Nations must put heads together on climate
Some 195 countries painfully agreed to make a ‘contribution’ to combating climate change
Protesters wearing leaders’ masks demonstrate in front of the National Stadium during the UN Climate Change Conference in Warsaw. Photograph: EPA/BartlomieJ Zborowski
Last week, it was Warsaw’s turn to host a disappointing meeting on climate change. Over the past two decades, many other cities have had this pleasure. This time, 195 countries painfully agreed to make a “contribution” to combating climate change, in place of a more robust “commitment”. The aim is still to reach a strong agreement in Paris in 2015. The chances of success must be negligible. Experience shows that.
What makes this depressing is that the world could probably eliminate the risks of catastrophic outcomes at limited cost, provided it acted quickly, effectively and in concert. In his new book, The Climate Casino, William Nordhaus of Yale, doyen of climate economists, argues the cost of limiting the increase in global temperature to 2 degrees would be 1.5 per cent of global output, provided the right action were taken. This is only half a year’s global economic growth. But abatement would be far costlier if countries responsible for half the emissions did not participate: keeping temperature increases to 2 degrees would not even be feasible.
Prof Nordhaus, a moderate voice in this debate, explains why the world should accept the costs of action. The greenhouse effect is basic science. Emissions have risen rapidly. Atmospheric concentrations of carbon dioxide are now more than 400 parts per million – 50 per cent higher than before the industrial revolution and well above levels over the last one million years. Global temperatures have risen over the past 150 years. The recent temperature plateau is not exceptional. Climate scientists have been unable to find an explanation for the increases in temperature, other than human activities.
Sceptics argue as if uncertainty means the right thing to do is nothing. On a foggy road, the number and speed of other cars is particularly uncertain. But this very ignorance makes cautious driving essential. The same applies to climate. Given the uncertainties, the wisest course is surely to drive cautiously.
A particularly important aspect of that uncertainty is tipping points. We know the Earth’s climate has changed sharply in the past. It is possible – even probable – that some insufficiently understood process could tip the world into another and perhaps irreversible state: the collapse of large ice sheets is such a possibility; another is large changes in ocean circulation; and yet another is positive feedback processes on warming.
It is irrational to play in the climate casino without seeking to eliminate worst-case outcomes. Some people are excited about the possibility of geoengineering. But that is to add yet another gamble. It is surely more sensible to limit excessive accumulations of greenhouse gases, provided it can be done at less than crippling costs. Emissions, then, are a negative global spillover of economic activity. We do not know the cost of such externalities. But we can be sure it is greater than zero. Externalities do not fix themselves. In the absence of effective individual property rights they require government action, in this case the action of close to 200 governments. The simplest solution would be for every country to agree on a price. Each country would then levy a tax: Prof Nordhaus suggests this should be $25 per tonne of carbon.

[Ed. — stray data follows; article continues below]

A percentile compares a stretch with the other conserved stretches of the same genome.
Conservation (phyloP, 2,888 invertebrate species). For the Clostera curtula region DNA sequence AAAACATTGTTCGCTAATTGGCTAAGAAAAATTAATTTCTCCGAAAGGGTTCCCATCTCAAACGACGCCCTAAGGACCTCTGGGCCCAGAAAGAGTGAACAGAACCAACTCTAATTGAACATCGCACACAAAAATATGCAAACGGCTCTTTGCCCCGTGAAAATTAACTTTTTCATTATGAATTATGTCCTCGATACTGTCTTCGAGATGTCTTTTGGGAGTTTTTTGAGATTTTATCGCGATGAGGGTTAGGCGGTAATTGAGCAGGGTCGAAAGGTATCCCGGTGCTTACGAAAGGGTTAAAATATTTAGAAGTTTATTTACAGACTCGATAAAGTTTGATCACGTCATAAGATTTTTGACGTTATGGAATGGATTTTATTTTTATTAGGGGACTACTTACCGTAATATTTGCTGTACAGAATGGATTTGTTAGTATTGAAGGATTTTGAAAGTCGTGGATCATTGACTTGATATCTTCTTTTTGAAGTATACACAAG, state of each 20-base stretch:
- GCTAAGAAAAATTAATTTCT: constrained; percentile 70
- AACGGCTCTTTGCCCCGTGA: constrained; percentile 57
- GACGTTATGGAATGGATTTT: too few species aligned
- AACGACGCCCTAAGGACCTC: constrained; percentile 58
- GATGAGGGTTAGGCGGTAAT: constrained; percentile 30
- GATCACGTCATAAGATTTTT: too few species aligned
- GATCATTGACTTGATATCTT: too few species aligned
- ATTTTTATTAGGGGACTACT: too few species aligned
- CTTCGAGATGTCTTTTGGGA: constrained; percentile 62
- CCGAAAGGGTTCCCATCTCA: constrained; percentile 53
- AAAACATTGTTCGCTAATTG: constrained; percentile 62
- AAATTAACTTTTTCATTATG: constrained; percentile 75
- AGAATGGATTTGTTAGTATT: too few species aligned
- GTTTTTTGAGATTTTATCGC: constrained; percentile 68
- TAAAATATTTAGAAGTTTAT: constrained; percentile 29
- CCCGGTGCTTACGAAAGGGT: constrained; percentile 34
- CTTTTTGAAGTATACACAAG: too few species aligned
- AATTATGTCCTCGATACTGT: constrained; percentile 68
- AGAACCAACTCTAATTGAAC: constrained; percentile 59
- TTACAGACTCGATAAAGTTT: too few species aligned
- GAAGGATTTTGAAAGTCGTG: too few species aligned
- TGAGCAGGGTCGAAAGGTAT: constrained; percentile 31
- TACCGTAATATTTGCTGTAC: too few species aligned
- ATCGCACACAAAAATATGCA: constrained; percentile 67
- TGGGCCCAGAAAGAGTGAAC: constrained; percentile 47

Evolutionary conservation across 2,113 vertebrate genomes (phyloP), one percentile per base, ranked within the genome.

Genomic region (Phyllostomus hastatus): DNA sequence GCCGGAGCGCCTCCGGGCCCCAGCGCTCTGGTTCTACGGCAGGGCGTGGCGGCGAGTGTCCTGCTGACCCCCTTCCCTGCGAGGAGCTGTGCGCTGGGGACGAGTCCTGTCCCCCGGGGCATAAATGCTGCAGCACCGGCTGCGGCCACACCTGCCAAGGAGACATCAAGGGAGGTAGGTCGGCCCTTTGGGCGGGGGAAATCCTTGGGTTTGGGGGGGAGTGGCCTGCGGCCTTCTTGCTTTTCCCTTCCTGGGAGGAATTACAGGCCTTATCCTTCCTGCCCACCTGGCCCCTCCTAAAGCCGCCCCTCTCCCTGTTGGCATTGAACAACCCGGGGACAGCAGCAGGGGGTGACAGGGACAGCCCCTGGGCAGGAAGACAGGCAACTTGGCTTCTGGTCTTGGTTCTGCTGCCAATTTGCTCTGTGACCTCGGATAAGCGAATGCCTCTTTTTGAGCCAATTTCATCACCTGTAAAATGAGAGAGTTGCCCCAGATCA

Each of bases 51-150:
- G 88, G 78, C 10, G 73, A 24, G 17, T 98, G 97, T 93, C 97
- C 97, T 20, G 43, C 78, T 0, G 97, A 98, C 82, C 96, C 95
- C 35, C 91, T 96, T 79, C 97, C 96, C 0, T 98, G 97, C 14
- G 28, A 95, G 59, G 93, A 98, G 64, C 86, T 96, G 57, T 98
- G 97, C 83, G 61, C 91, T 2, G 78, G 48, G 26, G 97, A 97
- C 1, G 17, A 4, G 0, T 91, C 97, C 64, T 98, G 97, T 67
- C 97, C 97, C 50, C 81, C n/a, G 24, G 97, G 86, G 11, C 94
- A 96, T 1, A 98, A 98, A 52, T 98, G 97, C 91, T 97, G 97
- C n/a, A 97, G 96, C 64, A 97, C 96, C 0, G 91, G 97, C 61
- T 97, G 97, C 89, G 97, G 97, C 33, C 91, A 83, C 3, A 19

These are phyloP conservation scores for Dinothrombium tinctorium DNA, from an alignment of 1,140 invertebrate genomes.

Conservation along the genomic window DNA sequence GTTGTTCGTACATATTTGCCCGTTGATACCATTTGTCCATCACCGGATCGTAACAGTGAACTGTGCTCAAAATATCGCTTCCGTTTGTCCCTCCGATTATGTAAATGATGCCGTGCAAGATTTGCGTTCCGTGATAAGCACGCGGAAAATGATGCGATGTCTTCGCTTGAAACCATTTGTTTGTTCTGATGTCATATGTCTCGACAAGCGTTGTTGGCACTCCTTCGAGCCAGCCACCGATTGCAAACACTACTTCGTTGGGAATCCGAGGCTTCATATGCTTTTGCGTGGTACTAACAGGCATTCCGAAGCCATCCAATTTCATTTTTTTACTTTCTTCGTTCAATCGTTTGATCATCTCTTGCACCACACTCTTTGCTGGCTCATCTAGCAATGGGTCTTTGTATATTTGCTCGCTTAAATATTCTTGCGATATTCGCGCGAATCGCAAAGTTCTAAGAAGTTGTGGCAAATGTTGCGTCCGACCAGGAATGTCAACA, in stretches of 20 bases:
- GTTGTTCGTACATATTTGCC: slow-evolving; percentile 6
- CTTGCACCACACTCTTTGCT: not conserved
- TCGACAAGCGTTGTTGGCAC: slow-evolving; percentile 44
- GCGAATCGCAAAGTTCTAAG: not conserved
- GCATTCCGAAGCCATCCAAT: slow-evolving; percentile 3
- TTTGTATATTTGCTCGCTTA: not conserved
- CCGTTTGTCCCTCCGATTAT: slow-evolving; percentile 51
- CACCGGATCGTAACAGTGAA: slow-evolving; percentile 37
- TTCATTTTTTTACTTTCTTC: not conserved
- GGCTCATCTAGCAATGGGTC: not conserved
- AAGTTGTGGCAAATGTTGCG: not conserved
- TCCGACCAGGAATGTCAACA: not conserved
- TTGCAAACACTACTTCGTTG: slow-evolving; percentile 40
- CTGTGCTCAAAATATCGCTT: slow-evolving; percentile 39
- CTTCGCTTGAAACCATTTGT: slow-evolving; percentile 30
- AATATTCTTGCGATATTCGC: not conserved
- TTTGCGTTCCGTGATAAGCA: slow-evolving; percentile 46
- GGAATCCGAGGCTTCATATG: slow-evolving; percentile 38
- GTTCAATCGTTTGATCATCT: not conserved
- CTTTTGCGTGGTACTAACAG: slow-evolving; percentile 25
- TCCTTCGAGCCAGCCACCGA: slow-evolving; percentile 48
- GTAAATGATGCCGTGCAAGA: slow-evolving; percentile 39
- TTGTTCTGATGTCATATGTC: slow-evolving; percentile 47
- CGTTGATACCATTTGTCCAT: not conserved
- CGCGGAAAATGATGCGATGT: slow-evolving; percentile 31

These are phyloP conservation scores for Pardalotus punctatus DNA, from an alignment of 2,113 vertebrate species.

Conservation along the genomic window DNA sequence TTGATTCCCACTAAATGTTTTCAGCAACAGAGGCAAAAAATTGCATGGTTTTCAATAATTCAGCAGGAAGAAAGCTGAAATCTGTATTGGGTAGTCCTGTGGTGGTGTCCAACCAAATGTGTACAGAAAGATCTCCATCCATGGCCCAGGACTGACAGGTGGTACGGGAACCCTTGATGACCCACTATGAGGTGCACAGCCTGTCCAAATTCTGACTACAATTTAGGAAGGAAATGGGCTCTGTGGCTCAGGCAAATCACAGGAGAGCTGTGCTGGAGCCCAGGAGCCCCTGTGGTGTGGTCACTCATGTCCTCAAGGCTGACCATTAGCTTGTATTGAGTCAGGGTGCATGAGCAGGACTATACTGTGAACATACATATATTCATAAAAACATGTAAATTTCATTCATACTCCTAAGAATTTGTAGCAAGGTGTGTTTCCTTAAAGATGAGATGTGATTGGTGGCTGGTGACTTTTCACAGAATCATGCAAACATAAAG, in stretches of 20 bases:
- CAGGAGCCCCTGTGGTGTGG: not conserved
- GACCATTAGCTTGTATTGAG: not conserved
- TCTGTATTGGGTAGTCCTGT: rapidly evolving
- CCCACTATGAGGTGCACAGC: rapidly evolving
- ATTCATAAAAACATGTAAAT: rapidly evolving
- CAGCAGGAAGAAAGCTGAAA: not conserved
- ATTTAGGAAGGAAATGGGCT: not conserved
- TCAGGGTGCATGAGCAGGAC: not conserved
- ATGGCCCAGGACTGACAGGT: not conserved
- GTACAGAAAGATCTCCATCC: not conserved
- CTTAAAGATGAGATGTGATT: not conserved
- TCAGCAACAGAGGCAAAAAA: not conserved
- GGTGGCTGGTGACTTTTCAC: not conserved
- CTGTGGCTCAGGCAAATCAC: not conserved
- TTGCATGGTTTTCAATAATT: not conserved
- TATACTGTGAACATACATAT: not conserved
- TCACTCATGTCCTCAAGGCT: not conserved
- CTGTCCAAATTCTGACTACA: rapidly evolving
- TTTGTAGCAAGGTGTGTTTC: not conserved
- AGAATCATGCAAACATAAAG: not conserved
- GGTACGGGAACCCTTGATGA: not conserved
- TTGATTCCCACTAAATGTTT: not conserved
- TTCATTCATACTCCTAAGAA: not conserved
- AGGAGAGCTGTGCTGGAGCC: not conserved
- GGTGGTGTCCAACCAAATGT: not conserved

Meanwhile, high-income countries would focus on investing in research and development of relevant new technologies and in ensuring the best technologies were available cheaply to emerging and developing countries. Why should they do this? The answer is: because a low-carbon atmosphere is a global public good. It is now impossible to be optimistic anything like this will happen. This is partly because the needed agreement must be long-term and global. That, in turn, raises difficult questions of intragenerational and intergenerational equity. But the likelihood of failure is also because of the efforts of sceptics to muddy the intellectual waters and the understandable resistance of affected interest groups. Some industries – electric utilities and energy-intensive activities – will complain. But such complaints have to be kept in context. The loss of jobs in the politically powerful US coal industry might be 40,000 over a decade. Against the US jobs market since 2008, this would be quite a small potato.
Beyond that, there are the understandable concerns of ordinary people that they would be far worse off if they could not treat the atmosphere as a free sink. It is also clear low-carbon sources of energy are still expensive and some technologies are not proved at relevant scales. Moreover, a big effort requires an acceleration in the rate of decarbonisation. That will not happen by itself. It needs a push.
The combination of higher prices and support for fundamental research should deliver just such a push. Happily, the evidence suggests that, either because of ignorance or inertia, households and businesses are not optimising energy use. The combination of higher prices for carbon and firm regulation might deliver some tasty free lunches: lower carbon emissions without any loss in output.
Suppose that, despite all the logic, it proves impossible to achieve a relevant global agreement. Does it make sense for any country or group of countries to take determined action on their own? If the aim is to deal with climate change, the answer is: absolutely not, unless the countries are China or the US. But some countries have to try. Otherwise, as everybody hangs back, efforts at effective agreement must fail. We would then end up taking a gamble on the absence of any bad and irreversible outcome.
We may be lucky.
What will our progeny feel if we are not? – (Copyright The Financial Times Limited 2013)